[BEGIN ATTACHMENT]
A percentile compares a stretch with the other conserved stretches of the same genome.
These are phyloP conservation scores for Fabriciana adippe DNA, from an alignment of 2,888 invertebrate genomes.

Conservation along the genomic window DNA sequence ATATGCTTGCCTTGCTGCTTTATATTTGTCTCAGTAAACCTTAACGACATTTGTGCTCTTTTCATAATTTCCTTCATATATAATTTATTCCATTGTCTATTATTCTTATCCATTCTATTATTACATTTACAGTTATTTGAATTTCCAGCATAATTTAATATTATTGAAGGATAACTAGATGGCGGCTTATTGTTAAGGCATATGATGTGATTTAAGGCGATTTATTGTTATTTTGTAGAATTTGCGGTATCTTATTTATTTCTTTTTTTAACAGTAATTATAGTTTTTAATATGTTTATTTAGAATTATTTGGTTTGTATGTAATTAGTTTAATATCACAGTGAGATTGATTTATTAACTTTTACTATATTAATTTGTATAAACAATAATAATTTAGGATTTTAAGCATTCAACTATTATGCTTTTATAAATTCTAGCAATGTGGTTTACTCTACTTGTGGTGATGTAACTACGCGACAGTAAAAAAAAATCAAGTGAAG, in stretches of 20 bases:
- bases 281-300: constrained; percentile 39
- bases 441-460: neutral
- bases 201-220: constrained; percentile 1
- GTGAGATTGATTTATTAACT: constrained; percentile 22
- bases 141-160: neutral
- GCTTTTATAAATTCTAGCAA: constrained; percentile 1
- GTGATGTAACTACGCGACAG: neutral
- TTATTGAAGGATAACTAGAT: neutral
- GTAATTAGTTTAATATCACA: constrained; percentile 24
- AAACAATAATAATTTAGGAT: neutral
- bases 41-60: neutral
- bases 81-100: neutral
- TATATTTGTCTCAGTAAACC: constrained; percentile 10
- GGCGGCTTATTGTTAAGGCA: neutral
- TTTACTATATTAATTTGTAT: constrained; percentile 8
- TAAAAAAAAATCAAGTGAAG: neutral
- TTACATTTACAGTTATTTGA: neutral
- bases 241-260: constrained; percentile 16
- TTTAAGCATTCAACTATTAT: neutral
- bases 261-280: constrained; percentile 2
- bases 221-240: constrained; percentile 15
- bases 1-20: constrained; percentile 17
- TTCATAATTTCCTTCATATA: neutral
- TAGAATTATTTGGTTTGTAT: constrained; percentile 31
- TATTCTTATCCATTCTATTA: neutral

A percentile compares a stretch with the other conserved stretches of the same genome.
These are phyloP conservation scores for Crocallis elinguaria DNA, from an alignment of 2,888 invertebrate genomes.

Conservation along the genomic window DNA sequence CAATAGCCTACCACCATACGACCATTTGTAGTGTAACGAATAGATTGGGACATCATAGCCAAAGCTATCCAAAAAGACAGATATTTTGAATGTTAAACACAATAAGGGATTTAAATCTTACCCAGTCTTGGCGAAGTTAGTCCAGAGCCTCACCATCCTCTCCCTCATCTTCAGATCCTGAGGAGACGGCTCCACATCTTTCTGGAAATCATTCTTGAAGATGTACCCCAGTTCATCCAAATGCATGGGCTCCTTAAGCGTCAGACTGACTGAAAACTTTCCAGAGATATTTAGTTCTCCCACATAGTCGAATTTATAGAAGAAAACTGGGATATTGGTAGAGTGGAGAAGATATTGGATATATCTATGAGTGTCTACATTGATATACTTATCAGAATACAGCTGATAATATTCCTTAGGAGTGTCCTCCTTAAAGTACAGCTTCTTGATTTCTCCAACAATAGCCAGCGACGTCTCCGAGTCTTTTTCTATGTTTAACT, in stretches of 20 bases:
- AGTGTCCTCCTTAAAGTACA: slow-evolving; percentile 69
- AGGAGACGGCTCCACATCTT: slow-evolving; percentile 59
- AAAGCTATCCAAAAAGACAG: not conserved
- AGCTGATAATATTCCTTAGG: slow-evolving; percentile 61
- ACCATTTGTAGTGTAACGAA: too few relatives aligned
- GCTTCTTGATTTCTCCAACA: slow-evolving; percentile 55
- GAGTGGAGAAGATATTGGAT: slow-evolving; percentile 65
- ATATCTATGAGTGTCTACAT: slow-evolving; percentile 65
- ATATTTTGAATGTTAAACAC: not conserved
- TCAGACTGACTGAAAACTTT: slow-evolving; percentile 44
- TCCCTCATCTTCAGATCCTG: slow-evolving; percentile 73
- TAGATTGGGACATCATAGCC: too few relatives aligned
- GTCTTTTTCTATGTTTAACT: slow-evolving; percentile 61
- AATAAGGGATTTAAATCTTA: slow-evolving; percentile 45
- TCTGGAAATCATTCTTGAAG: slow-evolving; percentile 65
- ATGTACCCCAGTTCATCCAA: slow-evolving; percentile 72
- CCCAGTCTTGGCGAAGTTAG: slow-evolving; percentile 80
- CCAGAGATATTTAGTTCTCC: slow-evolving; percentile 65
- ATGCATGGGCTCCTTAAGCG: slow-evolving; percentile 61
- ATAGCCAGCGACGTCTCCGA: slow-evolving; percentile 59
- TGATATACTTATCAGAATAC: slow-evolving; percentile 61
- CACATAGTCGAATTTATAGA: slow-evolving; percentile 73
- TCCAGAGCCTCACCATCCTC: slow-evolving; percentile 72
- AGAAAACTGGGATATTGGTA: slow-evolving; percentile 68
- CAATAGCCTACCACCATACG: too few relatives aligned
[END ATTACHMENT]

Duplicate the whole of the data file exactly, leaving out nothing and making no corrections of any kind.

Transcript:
A percentile compares a stretch with the other conserved stretches of the same genome.
These are phyloP conservation scores for Fabriciana adippe DNA, from an alignment of 2,888 invertebrate genomes.

Conservation along the genomic window DNA sequence ATATGCTTGCCTTGCTGCTTTATATTTGTCTCAGTAAACCTTAACGACATTTGTGCTCTTTTCATAATTTCCTTCATATATAATTTATTCCATTGTCTATTATTCTTATCCATTCTATTATTACATTTACAGTTATTTGAATTTCCAGCATAATTTAATATTATTGAAGGATAACTAGATGGCGGCTTATTGTTAAGGCATATGATGTGATTTAAGGCGATTTATTGTTATTTTGTAGAATTTGCGGTATCTTATTTATTTCTTTTTTTAACAGTAATTATAGTTTTTAATATGTTTATTTAGAATTATTTGGTTTGTATGTAATTAGTTTAATATCACAGTGAGATTGATTTATTAACTTTTACTATATTAATTTGTATAAACAATAATAATTTAGGATTTTAAGCATTCAACTATTATGCTTTTATAAATTCTAGCAATGTGGTTTACTCTACTTGTGGTGATGTAACTACGCGACAGTAAAAAAAAATCAAGTGAAG, in stretches of 20 bases:
- bases 281-300: constrained; percentile 39
- bases 441-460: neutral
- bases 201-220: constrained; percentile 1
- GTGAGATTGATTTATTAACT: constrained; percentile 22
- bases 141-160: neutral
- GCTTTTATAAATTCTAGCAA: constrained; percentile 1
- GTGATGTAACTACGCGACAG: neutral
- TTATTGAAGGATAACTAGAT: neutral
- GTAATTAGTTTAATATCACA: constrained; percentile 24
- AAACAATAATAATTTAGGAT: neutral
- bases 41-60: neutral
- bases 81-100: neutral
- TATATTTGTCTCAGTAAACC: constrained; percentile 10
- GGCGGCTTATTGTTAAGGCA: neutral
- TTTACTATATTAATTTGTAT: constrained; percentile 8
- TAAAAAAAAATCAAGTGAAG: neutral
- TTACATTTACAGTTATTTGA: neutral
- bases 241-260: constrained; percentile 16
- TTTAAGCATTCAACTATTAT: neutral
- bases 261-280: constrained; percentile 2
- bases 221-240: constrained; percentile 15
- bases 1-20: constrained; percentile 17
- TTCATAATTTCCTTCATATA: neutral
- TAGAATTATTTGGTTTGTAT: constrained; percentile 31
- TATTCTTATCCATTCTATTA: neutral

A percentile compares a stretch with the other conserved stretches of the same genome.
These are phyloP conservation scores for Crocallis elinguaria DNA, from an alignment of 2,888 invertebrate genomes.

Conservation along the genomic window DNA sequence CAATAGCCTACCACCATACGACCATTTGTAGTGTAACGAATAGATTGGGACATCATAGCCAAAGCTATCCAAAAAGACAGATATTTTGAATGTTAAACACAATAAGGGATTTAAATCTTACCCAGTCTTGGCGAAGTTAGTCCAGAGCCTCACCATCCTCTCCCTCATCTTCAGATCCTGAGGAGACGGCTCCACATCTTTCTGGAAATCATTCTTGAAGATGTACCCCAGTTCATCCAAATGCATGGGCTCCTTAAGCGTCAGACTGACTGAAAACTTTCCAGAGATATTTAGTTCTCCCACATAGTCGAATTTATAGAAGAAAACTGGGATATTGGTAGAGTGGAGAAGATATTGGATATATCTATGAGTGTCTACATTGATATACTTATCAGAATACAGCTGATAATATTCCTTAGGAGTGTCCTCCTTAAAGTACAGCTTCTTGATTTCTCCAACAATAGCCAGCGACGTCTCCGAGTCTTTTTCTATGTTTAACT, in stretches of 20 bases:
- AGTGTCCTCCTTAAAGTACA: slow-evolving; percentile 69
- AGGAGACGGCTCCACATCTT: slow-evolving; percentile 59
- AAAGCTATCCAAAAAGACAG: not conserved
- AGCTGATAATATTCCTTAGG: slow-evolving; percentile 61
- ACCATTTGTAGTGTAACGAA: too few relatives aligned
- GCTTCTTGATTTCTCCAACA: slow-evolving; percentile 55
- GAGTGGAGAAGATATTGGAT: slow-evolving; percentile 65
- ATATCTATGAGTGTCTACAT: slow-evolving; percentile 65
- ATATTTTGAATGTTAAACAC: not conserved
- TCAGACTGACTGAAAACTTT: slow-evolving; percentile 44
- TCCCTCATCTTCAGATCCTG: slow-evolving; percentile 73
- TAGATTGGGACATCATAGCC: too few relatives aligned
- GTCTTTTTCTATGTTTAACT: slow-evolving; percentile 61
- AATAAGGGATTTAAATCTTA: slow-evolving; percentile 45
- TCTGGAAATCATTCTTGAAG: slow-evolving; percentile 65
- ATGTACCCCAGTTCATCCAA: slow-evolving; percentile 72
- CCCAGTCTTGGCGAAGTTAG: slow-evolving; percentile 80
- CCAGAGATATTTAGTTCTCC: slow-evolving; percentile 65
- ATGCATGGGCTCCTTAAGCG: slow-evolving; percentile 61
- ATAGCCAGCGACGTCTCCGA: slow-evolving; percentile 59
- TGATATACTTATCAGAATAC: slow-evolving; percentile 61
- CACATAGTCGAATTTATAGA: slow-evolving; percentile 73
- TCCAGAGCCTCACCATCCTC: slow-evolving; percentile 72
- AGAAAACTGGGATATTGGTA: slow-evolving; percentile 68
- CAATAGCCTACCACCATACG: too few relatives aligned